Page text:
Seven Keys of Baldpate

It was time once again for another trip to the Taproot Theatre in north Seattle. I believe this was the fifth play we've seen there and, being the creatures of habit Kristin and I are, we have a nice little routine down on play night. We're also starting to feel a bit like regulars at the playhouse which is nice.

Anyway, this time it was to see the comical mystery Seven Keys of Baldpate. The play is set in a "summer mountain resort during the winter" in the early 1900's and is about a pulp fiction author who heads to the Baldpate Inn, presumably with the only key to the place, to try and write a novel in a 24-hour period to win a bet worth $15,000. His efforts to work in absolute solitude come apart at the seems as it turns out that his key is just one of seven. A safe in the inn becomes a drop point for $500,000 worth of bribe money for a local politician and his cronies and a host of back-stabbing crooks parade through the inn to try to get the money, all the while the star of the play is trying to work on his new book. Or is he?

The play was indeed very funny and, once again, the acting was superb. One of the things Kristin and I enjoy most about attending so many plays is that we start to recognize some of the actors from previous works and it's really neat to see the range of emotions and character types they can perform.

As for Friday night's play, however, there was one aspect that completely stole the show. It was announced minutes before the start of the play that the star of the show had to tend to a family emergency and couldn't be present. They announced his replacement and both Kristin and I figured it was simply the understudy and that this happens more often than we'd expect. So, the play starts, and out comes the backfill for the main character of the play with a script in hand. At first I refused to believe we were actually paying to watch someone read the script. I was actually getting kind of annoyed because it was such a jarring break of the suspension of disbelief. Then it occurred to us that this is a small community theatre, albeit in Seattle, but that there probably wasn't a true understudy. Our instincts were correct. The man on stage, script in hand, was the director's husband. He was actually the scene and sound designer and was literally filling in as an emergency.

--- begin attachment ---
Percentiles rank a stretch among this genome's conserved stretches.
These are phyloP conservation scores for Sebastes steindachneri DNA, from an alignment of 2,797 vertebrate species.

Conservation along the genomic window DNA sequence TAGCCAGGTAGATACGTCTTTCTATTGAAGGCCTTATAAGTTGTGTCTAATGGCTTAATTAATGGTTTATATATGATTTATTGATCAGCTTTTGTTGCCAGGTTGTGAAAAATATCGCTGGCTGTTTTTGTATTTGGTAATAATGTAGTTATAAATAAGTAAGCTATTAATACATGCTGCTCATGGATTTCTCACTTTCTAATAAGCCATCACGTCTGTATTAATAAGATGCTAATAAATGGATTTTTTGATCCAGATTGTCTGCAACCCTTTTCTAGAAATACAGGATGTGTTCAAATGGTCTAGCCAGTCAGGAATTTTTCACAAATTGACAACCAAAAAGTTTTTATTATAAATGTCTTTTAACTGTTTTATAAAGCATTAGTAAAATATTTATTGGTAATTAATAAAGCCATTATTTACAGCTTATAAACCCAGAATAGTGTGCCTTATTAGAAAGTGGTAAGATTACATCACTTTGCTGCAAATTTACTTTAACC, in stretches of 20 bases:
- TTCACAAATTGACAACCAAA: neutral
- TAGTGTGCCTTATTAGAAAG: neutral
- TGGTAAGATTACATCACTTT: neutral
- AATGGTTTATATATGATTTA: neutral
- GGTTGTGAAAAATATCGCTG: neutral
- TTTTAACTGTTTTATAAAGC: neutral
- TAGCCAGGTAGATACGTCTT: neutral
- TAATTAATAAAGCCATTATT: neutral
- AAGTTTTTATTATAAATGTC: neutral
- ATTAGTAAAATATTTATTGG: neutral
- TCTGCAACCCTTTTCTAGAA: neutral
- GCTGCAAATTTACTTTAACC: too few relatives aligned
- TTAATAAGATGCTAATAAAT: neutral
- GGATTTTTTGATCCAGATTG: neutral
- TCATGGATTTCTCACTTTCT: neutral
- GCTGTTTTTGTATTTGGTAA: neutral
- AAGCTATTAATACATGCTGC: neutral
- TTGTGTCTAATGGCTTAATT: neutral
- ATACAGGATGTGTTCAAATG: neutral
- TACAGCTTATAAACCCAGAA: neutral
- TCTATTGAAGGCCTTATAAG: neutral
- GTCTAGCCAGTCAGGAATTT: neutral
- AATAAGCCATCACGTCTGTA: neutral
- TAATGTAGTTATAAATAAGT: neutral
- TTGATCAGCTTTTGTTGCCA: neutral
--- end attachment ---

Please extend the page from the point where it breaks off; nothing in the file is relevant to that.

And you know what? He was awesome. Sure, he had to glance at the script every few seconds, but he somehow -- miraculously -- had the part completely dialed otherwise. He was fantastic with his body language, facial expressions, and blocking. And the role he played was pretty active and was by far the largest speeking part in the play. The fact that he was actually the scene and sound designer and had been thrown on stage at the last second and was able to give such a great performance is truly outstanding. We never clapped as hard at the end as we had when he came out to take a bow. I was truly impressed.

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